Exactly 20 years’ after Birthday Offering, Ashton made A Month in the Country and although he followed it with some other bits and pieces, it was to be his last masterpiece. I confess to have always struggled with Turgenev’s play being over-distilled into barely 40 minutes of action. This complicated set of romantic intrigues is not a romantic triangle, but doubled into a hexahedron with no less than four of the cast of eight infatuated with either of the two principals: the air-headed, languorous Natalia Petrovna; and the tutor, Beliaev: although where on earth he gets the time to do any tutoring in amongst all his amorous liaisons is questionable.
Petrovna has a husband and a long-time admirer but adores Beliaev, who is also coveted by both Petrovna’s young ward, Vera, and the maid, Katia. It all sounds like the ingredients for a theatrical farce, which were all the rage in the west end theatre of the 1970s when this ballet was made, and, unfortunately this is exactly how I see this rushed distillation of the tale. When Petrovna over-dramatically opens double doors inwards and then with a flourish flounces out, the audience laughter could not have been better claimed by Alan Ayckbourn or Brian Rix.
All this compacted action – the work is effectively played out in five solos and five duets, minimally linked by contextual narrative – is the more ironic for dance that is set to describe the events of A Month in the Country. These are clearly just the whistle-stop highlights. For all my concerns, there is a lyrical, gentle quality that reflects the similar setting of Ashton’s Enigma Variations (made some eight years’ earlier). These performances are universally good, not least in the effectively bemused interpretation of Beliaev by Rupert Pennefather (undoubtedly one of his best leading roles); the butterfly neurosis of Natalia is given strong dramatic resonance in an excellent performance by Zenaida Yanowsky; Emma Maguire is just right for the ingénue role of Vera; Gary Avis pitches his delivery of Rakitin (Natalia’s ardent admirer) perfectly to capture the mix of robust confidant covering the vulnerability of an unrequited love; and a final bouquet for Ludovic Ondiviela who had even the most battle-hardened critics loudly applauding after his virtuosic variation as the boy, Kolia. I may have some reservations about the cut-down narrative but I have no complaints with these excellent performances.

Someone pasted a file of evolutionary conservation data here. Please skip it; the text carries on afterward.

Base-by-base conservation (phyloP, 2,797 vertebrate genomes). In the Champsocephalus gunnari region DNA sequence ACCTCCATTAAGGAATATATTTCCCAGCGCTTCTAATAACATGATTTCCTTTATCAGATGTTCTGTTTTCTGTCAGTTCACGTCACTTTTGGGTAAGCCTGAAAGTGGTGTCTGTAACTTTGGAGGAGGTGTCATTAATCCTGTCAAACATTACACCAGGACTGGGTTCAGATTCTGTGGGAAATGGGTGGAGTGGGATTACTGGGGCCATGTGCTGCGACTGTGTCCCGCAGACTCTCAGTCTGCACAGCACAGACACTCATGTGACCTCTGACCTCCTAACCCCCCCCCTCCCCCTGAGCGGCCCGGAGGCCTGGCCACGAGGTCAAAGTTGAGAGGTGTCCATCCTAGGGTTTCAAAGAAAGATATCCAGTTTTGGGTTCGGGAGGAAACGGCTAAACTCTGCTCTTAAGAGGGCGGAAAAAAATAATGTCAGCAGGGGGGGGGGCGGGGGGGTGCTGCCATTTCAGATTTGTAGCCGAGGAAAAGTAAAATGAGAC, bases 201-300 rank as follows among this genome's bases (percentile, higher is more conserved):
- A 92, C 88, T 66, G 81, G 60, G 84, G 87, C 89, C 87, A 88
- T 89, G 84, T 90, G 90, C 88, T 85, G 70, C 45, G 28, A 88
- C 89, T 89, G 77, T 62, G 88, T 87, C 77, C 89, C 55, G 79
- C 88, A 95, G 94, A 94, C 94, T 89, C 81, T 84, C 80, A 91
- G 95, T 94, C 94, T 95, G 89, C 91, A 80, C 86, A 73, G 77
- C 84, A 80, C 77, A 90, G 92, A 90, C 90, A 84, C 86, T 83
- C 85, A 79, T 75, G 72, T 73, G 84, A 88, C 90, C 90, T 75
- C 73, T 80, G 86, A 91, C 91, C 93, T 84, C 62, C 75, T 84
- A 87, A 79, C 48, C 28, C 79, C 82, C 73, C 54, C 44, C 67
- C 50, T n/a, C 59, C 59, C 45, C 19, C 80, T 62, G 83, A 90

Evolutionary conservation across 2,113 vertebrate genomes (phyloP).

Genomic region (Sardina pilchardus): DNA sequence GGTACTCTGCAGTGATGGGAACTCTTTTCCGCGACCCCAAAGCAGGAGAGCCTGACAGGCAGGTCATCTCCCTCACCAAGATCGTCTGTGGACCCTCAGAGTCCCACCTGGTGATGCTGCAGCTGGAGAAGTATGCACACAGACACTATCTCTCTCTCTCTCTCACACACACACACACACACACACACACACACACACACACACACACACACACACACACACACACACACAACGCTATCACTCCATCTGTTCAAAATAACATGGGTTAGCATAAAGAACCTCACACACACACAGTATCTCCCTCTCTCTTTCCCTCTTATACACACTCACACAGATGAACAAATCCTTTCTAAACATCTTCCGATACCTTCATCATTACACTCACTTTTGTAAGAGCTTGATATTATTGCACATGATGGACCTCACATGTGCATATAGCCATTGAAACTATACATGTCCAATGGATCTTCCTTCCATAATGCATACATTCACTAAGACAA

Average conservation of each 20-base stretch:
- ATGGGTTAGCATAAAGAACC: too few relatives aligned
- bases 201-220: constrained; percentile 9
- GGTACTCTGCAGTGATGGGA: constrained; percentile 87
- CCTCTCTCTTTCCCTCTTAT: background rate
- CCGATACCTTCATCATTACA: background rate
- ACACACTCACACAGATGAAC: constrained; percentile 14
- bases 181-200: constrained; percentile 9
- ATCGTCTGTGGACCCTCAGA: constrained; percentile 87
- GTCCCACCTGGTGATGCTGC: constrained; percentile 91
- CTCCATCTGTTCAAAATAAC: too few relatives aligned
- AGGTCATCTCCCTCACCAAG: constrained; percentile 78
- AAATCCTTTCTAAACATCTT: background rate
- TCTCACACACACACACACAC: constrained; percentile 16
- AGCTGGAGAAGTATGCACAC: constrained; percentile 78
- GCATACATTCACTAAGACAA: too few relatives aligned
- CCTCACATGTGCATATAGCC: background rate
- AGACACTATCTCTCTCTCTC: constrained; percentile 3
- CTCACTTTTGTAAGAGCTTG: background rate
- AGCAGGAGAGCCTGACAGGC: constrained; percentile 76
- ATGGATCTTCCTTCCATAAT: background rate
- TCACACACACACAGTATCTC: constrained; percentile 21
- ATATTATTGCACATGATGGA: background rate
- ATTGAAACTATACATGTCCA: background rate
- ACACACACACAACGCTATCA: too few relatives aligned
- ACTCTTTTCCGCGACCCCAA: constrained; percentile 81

There is nothing much that I can say to do justice to the evening’s superb climax in Les Noces. This is one of the greatest works of dance to one of the greatest musical masterpieces ever composed. Thanks to Ashton, the Royal Ballet has the unique privilege of presenting a version of the ballet passed on by the coaching of Bronislava Nijinska herself. Nijinska is often first referred to as the sister of Nijinsky but it would be more appropriate to speak of her as the world’s first great woman choreographer and certainly one of the greatest modernist dancemakers of the twentieth century. The integration of all the elements of dance theatre just doesn’t come any better, especially in the remarkable dances, celestial music and constructivist setting of the final scene at the Wedding Feast.
It is one of those rare ballets where the whole company is the star. If there is just one dance work to see, one more time, then this version of Les Noces by The Royal Ballet would easily be on my short list. It is certainly a wonderful flourish to Mason’s final signature as Director.
Performances of this programme continue on 3, 4, 6, 7 July